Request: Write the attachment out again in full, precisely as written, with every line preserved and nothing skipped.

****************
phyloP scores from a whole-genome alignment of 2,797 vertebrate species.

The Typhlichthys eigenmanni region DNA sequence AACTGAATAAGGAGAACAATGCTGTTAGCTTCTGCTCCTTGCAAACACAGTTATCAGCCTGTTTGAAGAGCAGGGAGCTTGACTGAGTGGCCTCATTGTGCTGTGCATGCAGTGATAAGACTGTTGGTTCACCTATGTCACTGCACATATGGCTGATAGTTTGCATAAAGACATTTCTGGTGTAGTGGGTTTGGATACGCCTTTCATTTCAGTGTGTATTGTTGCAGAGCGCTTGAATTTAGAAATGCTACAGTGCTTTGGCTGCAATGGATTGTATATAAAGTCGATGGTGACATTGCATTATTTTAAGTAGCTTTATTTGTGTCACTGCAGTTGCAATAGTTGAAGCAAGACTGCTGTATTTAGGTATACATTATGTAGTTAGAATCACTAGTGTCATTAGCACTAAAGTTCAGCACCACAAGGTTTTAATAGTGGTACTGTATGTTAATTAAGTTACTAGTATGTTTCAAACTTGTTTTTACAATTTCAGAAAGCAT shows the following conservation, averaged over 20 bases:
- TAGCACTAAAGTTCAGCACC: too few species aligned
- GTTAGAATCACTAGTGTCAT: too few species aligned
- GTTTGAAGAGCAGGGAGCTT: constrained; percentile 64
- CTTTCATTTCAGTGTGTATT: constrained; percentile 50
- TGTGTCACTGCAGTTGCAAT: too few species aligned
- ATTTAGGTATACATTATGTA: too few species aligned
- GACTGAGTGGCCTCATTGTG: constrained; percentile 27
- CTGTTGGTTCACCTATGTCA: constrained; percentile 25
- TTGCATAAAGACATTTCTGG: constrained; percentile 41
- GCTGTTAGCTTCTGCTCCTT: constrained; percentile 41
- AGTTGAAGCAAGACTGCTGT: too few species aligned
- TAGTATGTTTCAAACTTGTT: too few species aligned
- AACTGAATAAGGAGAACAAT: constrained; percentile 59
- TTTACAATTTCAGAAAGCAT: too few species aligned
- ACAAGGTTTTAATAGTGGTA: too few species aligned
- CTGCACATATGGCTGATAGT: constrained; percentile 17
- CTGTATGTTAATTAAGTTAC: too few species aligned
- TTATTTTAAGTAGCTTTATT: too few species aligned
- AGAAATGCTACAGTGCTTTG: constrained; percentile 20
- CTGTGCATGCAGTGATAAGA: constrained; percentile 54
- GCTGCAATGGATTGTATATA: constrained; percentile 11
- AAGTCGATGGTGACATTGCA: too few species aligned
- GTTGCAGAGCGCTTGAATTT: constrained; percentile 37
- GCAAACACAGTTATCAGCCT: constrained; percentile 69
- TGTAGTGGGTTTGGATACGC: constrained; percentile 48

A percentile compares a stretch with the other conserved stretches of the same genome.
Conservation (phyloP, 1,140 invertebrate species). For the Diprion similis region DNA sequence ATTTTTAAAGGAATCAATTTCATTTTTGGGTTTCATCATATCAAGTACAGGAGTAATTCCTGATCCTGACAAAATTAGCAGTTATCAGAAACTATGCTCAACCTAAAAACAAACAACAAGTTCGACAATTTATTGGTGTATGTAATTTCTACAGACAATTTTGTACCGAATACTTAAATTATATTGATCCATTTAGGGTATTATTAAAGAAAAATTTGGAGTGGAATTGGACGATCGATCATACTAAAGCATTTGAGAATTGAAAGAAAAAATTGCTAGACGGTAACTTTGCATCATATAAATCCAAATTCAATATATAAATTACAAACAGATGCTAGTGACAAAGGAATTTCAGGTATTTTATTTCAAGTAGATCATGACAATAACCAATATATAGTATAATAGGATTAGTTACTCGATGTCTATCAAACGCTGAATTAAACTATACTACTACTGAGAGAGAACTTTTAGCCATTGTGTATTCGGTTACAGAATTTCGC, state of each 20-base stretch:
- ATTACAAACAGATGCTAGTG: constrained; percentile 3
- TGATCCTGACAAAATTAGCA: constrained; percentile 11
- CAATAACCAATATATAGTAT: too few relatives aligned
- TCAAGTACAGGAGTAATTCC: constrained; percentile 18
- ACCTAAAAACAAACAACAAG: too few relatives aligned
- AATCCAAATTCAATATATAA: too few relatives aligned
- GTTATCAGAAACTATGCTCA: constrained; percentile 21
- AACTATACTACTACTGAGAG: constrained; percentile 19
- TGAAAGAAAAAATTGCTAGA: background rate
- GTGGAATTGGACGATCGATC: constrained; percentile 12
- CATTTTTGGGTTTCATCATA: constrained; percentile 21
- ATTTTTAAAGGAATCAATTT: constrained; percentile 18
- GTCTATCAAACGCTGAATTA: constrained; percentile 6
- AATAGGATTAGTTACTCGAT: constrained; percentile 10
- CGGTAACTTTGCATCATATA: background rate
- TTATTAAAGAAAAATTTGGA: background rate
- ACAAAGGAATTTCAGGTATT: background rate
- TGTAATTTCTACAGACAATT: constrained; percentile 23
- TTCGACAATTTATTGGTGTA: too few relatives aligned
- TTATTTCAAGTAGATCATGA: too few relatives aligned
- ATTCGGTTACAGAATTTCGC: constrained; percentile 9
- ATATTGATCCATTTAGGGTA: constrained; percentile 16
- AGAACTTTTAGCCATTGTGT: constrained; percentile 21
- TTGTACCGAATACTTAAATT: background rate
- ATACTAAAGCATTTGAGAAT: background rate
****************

phyloP scores from a whole-genome alignment of 2,797 vertebrate species.

The Typhlichthys eigenmanni region DNA sequence AACTGAATAAGGAGAACAATGCTGTTAGCTTCTGCTCCTTGCAAACACAGTTATCAGCCTGTTTGAAGAGCAGGGAGCTTGACTGAGTGGCCTCATTGTGCTGTGCATGCAGTGATAAGACTGTTGGTTCACCTATGTCACTGCACATATGGCTGATAGTTTGCATAAAGACATTTCTGGTGTAGTGGGTTTGGATACGCCTTTCATTTCAGTGTGTATTGTTGCAGAGCGCTTGAATTTAGAAATGCTACAGTGCTTTGGCTGCAATGGATTGTATATAAAGTCGATGGTGACATTGCATTATTTTAAGTAGCTTTATTTGTGTCACTGCAGTTGCAATAGTTGAAGCAAGACTGCTGTATTTAGGTATACATTATGTAGTTAGAATCACTAGTGTCATTAGCACTAAAGTTCAGCACCACAAGGTTTTAATAGTGGTACTGTATGTTAATTAAGTTACTAGTATGTTTCAAACTTGTTTTTACAATTTCAGAAAGCAT shows the following conservation, averaged over 20 bases:
- TAGCACTAAAGTTCAGCACC: too few species aligned
- GTTAGAATCACTAGTGTCAT: too few species aligned
- GTTTGAAGAGCAGGGAGCTT: constrained; percentile 64
- CTTTCATTTCAGTGTGTATT: constrained; percentile 50
- TGTGTCACTGCAGTTGCAAT: too few species aligned
- ATTTAGGTATACATTATGTA: too few species aligned
- GACTGAGTGGCCTCATTGTG: constrained; percentile 27
- CTGTTGGTTCACCTATGTCA: constrained; percentile 25
- TTGCATAAAGACATTTCTGG: constrained; percentile 41
- GCTGTTAGCTTCTGCTCCTT: constrained; percentile 41
- AGTTGAAGCAAGACTGCTGT: too few species aligned
- TAGTATGTTTCAAACTTGTT: too few species aligned
- AACTGAATAAGGAGAACAAT: constrained; percentile 59
- TTTACAATTTCAGAAAGCAT: too few species aligned
- ACAAGGTTTTAATAGTGGTA: too few species aligned
- CTGCACATATGGCTGATAGT: constrained; percentile 17
- CTGTATGTTAATTAAGTTAC: too few species aligned
- TTATTTTAAGTAGCTTTATT: too few species aligned
- AGAAATGCTACAGTGCTTTG: constrained; percentile 20
- CTGTGCATGCAGTGATAAGA: constrained; percentile 54
- GCTGCAATGGATTGTATATA: constrained; percentile 11
- AAGTCGATGGTGACATTGCA: too few species aligned
- GTTGCAGAGCGCTTGAATTT: constrained; percentile 37
- GCAAACACAGTTATCAGCCT: constrained; percentile 69
- TGTAGTGGGTTTGGATACGC: constrained; percentile 48

A percentile compares a stretch with the other conserved stretches of the same genome.
Conservation (phyloP, 1,140 invertebrate species). For the Diprion similis region DNA sequence ATTTTTAAAGGAATCAATTTCATTTTTGGGTTTCATCATATCAAGTACAGGAGTAATTCCTGATCCTGACAAAATTAGCAGTTATCAGAAACTATGCTCAACCTAAAAACAAACAACAAGTTCGACAATTTATTGGTGTATGTAATTTCTACAGACAATTTTGTACCGAATACTTAAATTATATTGATCCATTTAGGGTATTATTAAAGAAAAATTTGGAGTGGAATTGGACGATCGATCATACTAAAGCATTTGAGAATTGAAAGAAAAAATTGCTAGACGGTAACTTTGCATCATATAAATCCAAATTCAATATATAAATTACAAACAGATGCTAGTGACAAAGGAATTTCAGGTATTTTATTTCAAGTAGATCATGACAATAACCAATATATAGTATAATAGGATTAGTTACTCGATGTCTATCAAACGCTGAATTAAACTATACTACTACTGAGAGAGAACTTTTAGCCATTGTGTATTCGGTTACAGAATTTCGC, state of each 20-base stretch:
- ATTACAAACAGATGCTAGTG: constrained; percentile 3
- TGATCCTGACAAAATTAGCA: constrained; percentile 11
- CAATAACCAATATATAGTAT: too few relatives aligned
- TCAAGTACAGGAGTAATTCC: constrained; percentile 18
- ACCTAAAAACAAACAACAAG: too few relatives aligned
- AATCCAAATTCAATATATAA: too few relatives aligned
- GTTATCAGAAACTATGCTCA: constrained; percentile 21
- AACTATACTACTACTGAGAG: constrained; percentile 19
- TGAAAGAAAAAATTGCTAGA: background rate
- GTGGAATTGGACGATCGATC: constrained; percentile 12
- CATTTTTGGGTTTCATCATA: constrained; percentile 21
- ATTTTTAAAGGAATCAATTT: constrained; percentile 18
- GTCTATCAAACGCTGAATTA: constrained; percentile 6
- AATAGGATTAGTTACTCGAT: constrained; percentile 10
- CGGTAACTTTGCATCATATA: background rate
- TTATTAAAGAAAAATTTGGA: background rate
- ACAAAGGAATTTCAGGTATT: background rate
- TGTAATTTCTACAGACAATT: constrained; percentile 23
- TTCGACAATTTATTGGTGTA: too few relatives aligned
- TTATTTCAAGTAGATCATGA: too few relatives aligned
- ATTCGGTTACAGAATTTCGC: constrained; percentile 9
- ATATTGATCCATTTAGGGTA: constrained; percentile 16
- AGAACTTTTAGCCATTGTGT: constrained; percentile 21
- TTGTACCGAATACTTAAATT: background rate
- ATACTAAAGCATTTGAGAAT: background rate